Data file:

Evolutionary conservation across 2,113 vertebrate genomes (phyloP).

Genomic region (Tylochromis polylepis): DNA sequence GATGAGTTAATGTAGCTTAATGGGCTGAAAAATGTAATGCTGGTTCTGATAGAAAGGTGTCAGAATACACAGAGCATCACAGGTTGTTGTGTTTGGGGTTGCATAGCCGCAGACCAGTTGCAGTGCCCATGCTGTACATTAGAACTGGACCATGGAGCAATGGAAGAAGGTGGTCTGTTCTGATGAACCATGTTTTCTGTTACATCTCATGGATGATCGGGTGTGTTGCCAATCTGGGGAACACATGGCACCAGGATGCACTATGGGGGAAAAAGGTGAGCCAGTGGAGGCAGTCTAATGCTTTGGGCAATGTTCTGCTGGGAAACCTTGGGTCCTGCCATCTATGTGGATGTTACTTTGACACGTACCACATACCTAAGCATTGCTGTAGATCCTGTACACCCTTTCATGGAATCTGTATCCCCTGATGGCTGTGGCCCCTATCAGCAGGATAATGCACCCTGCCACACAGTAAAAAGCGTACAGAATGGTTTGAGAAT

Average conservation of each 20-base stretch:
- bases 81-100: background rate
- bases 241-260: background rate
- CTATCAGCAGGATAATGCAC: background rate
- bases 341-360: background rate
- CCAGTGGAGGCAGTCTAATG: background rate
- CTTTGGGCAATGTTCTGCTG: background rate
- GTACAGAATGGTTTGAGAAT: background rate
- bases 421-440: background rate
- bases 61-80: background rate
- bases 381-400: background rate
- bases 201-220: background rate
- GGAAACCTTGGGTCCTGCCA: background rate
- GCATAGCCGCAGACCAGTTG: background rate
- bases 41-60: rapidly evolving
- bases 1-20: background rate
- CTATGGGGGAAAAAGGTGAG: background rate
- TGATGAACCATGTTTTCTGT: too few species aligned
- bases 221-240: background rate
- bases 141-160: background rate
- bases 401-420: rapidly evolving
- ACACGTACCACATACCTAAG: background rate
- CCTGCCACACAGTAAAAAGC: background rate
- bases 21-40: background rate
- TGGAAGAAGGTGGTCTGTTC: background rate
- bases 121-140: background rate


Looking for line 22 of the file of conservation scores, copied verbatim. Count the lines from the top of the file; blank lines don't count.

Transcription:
- bases 141-160: background rate